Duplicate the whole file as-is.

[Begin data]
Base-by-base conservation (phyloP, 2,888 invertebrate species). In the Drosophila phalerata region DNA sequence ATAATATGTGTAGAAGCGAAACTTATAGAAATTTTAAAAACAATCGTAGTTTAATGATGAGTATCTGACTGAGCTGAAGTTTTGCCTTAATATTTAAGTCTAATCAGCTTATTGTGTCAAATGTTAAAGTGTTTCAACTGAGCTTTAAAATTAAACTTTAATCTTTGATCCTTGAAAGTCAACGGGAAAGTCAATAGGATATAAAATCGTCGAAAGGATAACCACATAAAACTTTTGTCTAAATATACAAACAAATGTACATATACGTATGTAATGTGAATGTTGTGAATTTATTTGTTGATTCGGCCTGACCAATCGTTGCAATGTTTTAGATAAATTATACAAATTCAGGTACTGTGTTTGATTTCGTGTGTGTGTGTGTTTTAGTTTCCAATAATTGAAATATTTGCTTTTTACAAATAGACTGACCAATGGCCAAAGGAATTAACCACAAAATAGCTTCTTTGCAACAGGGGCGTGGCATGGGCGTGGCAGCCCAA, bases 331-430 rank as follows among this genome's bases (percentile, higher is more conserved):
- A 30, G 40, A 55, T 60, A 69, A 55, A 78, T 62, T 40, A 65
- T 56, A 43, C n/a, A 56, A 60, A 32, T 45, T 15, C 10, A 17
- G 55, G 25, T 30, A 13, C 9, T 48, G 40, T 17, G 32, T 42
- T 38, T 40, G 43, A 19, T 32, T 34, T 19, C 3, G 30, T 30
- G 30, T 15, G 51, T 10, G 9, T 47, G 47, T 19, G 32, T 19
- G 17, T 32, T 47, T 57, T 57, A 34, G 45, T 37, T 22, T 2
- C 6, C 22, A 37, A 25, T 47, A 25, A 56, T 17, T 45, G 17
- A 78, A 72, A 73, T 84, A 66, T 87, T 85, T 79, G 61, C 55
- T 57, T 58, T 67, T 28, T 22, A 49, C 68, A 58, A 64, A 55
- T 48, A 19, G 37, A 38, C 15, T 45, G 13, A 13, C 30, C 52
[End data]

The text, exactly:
Base-by-base conservation (phyloP, 2,888 invertebrate species). In the Drosophila phalerata region DNA sequence ATAATATGTGTAGAAGCGAAACTTATAGAAATTTTAAAAACAATCGTAGTTTAATGATGAGTATCTGACTGAGCTGAAGTTTTGCCTTAATATTTAAGTCTAATCAGCTTATTGTGTCAAATGTTAAAGTGTTTCAACTGAGCTTTAAAATTAAACTTTAATCTTTGATCCTTGAAAGTCAACGGGAAAGTCAATAGGATATAAAATCGTCGAAAGGATAACCACATAAAACTTTTGTCTAAATATACAAACAAATGTACATATACGTATGTAATGTGAATGTTGTGAATTTATTTGTTGATTCGGCCTGACCAATCGTTGCAATGTTTTAGATAAATTATACAAATTCAGGTACTGTGTTTGATTTCGTGTGTGTGTGTGTTTTAGTTTCCAATAATTGAAATATTTGCTTTTTACAAATAGACTGACCAATGGCCAAAGGAATTAACCACAAAATAGCTTCTTTGCAACAGGGGCGTGGCATGGGCGTGGCAGCCCAA, bases 331-430 rank as follows among this genome's bases (percentile, higher is more conserved):
- A 30, G 40, A 55, T 60, A 69, A 55, A 78, T 62, T 40, A 65
- T 56, A 43, C n/a, A 56, A 60, A 32, T 45, T 15, C 10, A 17
- G 55, G 25, T 30, A 13, C 9, T 48, G 40, T 17, G 32, T 42
- T 38, T 40, G 43, A 19, T 32, T 34, T 19, C 3, G 30, T 30
- G 30, T 15, G 51, T 10, G 9, T 47, G 47, T 19, G 32, T 19
- G 17, T 32, T 47, T 57, T 57, A 34, G 45, T 37, T 22, T 2
- C 6, C 22, A 37, A 25, T 47, A 25, A 56, T 17, T 45, G 17
- A 78, A 72, A 73, T 84, A 66, T 87, T 85, T 79, G 61, C 55
- T 57, T 58, T 67, T 28, T 22, A 49, C 68, A 58, A 64, A 55
- T 48, A 19, G 37, A 38, C 15, T 45, G 13, A 13, C 30, C 52